Losing 911

Losing 911

DPSC director discusses power-outage response.

— When hurricane-force winds slammed into the local area two weeks ago, they felled trees and power lines and knocked out electricity to more than 1 million residents in Northern Virginia. Verizon supplied phone service to many of them, including Fairfax County’s Department of Public Safety Communications (DPSC).

As a result, many area residents were plunged into darkness and lost air conditioning in the midst of a blistering heat wave. And residents with emergencies were unable to reach the 911 call center by phone.

Called a “Derecho” because of its straight-line winds, the storm occurred Friday, June 29, around 10:30 p.m. Verizon wasn’t the only power company knocked out of service that night but, because it serves Fairfax County’s 911 call center, its loss here was felt.

“The storm struck the county with great ferocity,” said DPSC Director Steve Souder. “In its three-hour duration, DPSC workloads increased more than 400 percent. However, after the storm passed, on June 30 at 6 a.m., suddenly the 911 lines ceased to ring because of the failure in the Verizon 911 service.”

It wasn’t until the afternoon of Tuesday, July 3, that 911 service was restored fully. And in the interim, there was only sporadic service throughout the county. The outage also affected 911 service in Loudoun, Prince William, Arlington, Alexandria and Stafford counties.

When the 911 lines went down, said Souder, the normal backup phone numbers — the non-emergency lines — went out, too, “which is rare to happen. So we had to find an alternative, 10-digit number for people to use.”

But until that happened, he said, “Initially, we told people to flag down a police officer or firefighter if they had emergencies. The spirit of Fairfax County residents and their ability to react and improvise was amazing. They picked the ball up and did what they needed to do. As far as we know, there were no emergencies that went unreported by some means.”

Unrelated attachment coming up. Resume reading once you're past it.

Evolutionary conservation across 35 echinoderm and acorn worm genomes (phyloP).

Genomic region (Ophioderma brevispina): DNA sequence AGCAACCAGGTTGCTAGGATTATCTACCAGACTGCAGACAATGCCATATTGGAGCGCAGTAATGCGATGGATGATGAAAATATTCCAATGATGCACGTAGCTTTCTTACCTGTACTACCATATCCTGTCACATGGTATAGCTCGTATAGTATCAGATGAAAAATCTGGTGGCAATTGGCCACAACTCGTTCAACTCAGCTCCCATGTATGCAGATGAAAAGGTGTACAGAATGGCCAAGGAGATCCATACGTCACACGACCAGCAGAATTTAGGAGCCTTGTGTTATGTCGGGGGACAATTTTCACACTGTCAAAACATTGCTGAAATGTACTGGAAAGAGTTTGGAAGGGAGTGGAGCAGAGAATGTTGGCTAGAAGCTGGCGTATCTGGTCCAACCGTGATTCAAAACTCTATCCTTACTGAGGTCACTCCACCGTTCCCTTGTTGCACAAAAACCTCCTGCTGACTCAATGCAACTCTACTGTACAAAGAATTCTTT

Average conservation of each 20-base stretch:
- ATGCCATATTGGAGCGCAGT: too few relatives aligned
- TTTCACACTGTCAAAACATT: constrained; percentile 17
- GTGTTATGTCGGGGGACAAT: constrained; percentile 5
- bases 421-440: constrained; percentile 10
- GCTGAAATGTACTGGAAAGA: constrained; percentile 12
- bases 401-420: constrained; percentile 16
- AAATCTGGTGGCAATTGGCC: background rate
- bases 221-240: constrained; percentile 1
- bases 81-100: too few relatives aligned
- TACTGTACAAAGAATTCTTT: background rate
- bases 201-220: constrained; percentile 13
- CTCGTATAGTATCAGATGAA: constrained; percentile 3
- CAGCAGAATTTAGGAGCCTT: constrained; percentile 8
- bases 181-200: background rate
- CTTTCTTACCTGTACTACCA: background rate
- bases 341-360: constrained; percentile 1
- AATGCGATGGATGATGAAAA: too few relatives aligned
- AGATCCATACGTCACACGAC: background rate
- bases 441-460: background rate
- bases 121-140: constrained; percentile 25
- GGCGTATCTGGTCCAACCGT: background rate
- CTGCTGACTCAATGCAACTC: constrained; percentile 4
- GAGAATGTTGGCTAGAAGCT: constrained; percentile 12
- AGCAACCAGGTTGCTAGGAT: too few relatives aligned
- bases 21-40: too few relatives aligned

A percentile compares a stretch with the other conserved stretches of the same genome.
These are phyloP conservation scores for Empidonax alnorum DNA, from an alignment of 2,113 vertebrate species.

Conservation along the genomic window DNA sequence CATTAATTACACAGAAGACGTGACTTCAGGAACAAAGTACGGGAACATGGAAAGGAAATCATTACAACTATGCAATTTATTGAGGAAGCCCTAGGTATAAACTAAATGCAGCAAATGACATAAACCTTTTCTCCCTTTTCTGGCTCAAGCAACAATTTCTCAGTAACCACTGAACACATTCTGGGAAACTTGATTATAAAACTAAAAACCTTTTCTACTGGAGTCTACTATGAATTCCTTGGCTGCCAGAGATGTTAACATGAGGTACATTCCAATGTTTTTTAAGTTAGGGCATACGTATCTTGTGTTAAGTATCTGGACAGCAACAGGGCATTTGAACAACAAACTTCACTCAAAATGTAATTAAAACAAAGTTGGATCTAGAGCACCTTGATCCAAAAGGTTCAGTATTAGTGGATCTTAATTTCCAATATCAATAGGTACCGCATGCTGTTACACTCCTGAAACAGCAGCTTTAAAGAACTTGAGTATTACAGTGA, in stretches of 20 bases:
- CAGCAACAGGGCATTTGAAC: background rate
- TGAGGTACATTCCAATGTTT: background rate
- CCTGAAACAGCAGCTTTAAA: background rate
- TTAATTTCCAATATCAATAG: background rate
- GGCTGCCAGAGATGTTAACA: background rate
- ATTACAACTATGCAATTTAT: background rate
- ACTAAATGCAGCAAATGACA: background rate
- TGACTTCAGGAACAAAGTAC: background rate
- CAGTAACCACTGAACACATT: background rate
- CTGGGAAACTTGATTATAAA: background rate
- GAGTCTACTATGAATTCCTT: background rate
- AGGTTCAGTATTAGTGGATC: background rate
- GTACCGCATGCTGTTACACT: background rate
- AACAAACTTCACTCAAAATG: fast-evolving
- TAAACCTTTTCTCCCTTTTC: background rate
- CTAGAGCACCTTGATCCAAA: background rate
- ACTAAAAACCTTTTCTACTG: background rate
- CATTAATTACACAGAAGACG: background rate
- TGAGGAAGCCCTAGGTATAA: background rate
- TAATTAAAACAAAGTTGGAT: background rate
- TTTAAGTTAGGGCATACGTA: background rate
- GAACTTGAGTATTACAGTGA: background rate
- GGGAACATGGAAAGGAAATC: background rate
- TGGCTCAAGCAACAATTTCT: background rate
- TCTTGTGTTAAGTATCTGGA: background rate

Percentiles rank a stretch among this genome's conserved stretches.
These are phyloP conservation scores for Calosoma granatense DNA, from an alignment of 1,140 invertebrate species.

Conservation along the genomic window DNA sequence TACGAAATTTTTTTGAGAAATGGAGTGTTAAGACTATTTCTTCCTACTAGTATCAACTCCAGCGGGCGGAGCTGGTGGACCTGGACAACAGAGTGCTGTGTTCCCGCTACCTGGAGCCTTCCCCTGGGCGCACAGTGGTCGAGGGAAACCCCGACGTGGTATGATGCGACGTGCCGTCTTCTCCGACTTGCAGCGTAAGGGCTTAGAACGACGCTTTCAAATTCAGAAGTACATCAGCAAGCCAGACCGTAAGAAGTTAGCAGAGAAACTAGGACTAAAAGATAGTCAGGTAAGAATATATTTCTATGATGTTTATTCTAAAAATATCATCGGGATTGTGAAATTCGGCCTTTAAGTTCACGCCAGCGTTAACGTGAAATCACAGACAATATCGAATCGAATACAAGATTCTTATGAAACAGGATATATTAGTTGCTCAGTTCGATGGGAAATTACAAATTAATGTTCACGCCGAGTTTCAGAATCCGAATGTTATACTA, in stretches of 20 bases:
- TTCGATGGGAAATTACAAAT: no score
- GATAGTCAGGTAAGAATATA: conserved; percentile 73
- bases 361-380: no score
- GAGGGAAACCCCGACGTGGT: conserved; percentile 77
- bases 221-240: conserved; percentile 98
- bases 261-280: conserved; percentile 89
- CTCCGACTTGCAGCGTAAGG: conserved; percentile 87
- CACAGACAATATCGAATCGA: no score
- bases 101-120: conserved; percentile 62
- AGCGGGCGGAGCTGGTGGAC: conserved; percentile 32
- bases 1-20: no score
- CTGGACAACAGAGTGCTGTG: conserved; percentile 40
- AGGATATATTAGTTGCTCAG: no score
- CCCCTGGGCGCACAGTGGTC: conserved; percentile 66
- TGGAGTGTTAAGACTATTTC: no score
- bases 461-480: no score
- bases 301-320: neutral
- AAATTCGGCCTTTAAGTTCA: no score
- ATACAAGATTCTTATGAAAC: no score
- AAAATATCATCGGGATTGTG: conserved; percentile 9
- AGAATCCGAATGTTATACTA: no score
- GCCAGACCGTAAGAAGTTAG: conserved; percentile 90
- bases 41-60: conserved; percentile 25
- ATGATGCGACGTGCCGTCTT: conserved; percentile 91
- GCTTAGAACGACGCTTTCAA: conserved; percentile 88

And when an alternative, emergency number was established, DPSC posted it on the county’s Twitter account and on Facebook and alerted TV, radio and other media outlets. However, said Souder, “Because of the electrical outage, many cell sites lost power and went to generators — which eventually failed, too. So people had multiple challenges.”

But he said Fairfax County’s emergency personnel and DPSC employees are “pretty resilient, too; we’re good at coping. The radio system used to communicate with public safety field personnel — fire and police — was still working. So if people flagged down an officer for help, that officer would radio in to us and we’d dispatch the appropriate units.”

Furthermore, said Souder, “Our Computer-Aided Dispatch (CAD) system within our building continued to operate fine. And the officers had mobile CAD computers through which we could continue to communicate with them.”

Nonetheless, he said, “911 is the most-recognized number in America — and in the National Capital Region with 7 million people, we can’t have this happen in a major emergency. The [Metropolitan Washington] Council of Governments will be undertaking an inquiry to identify what Verizon can do in the future so there’s no possibility of this happening again.”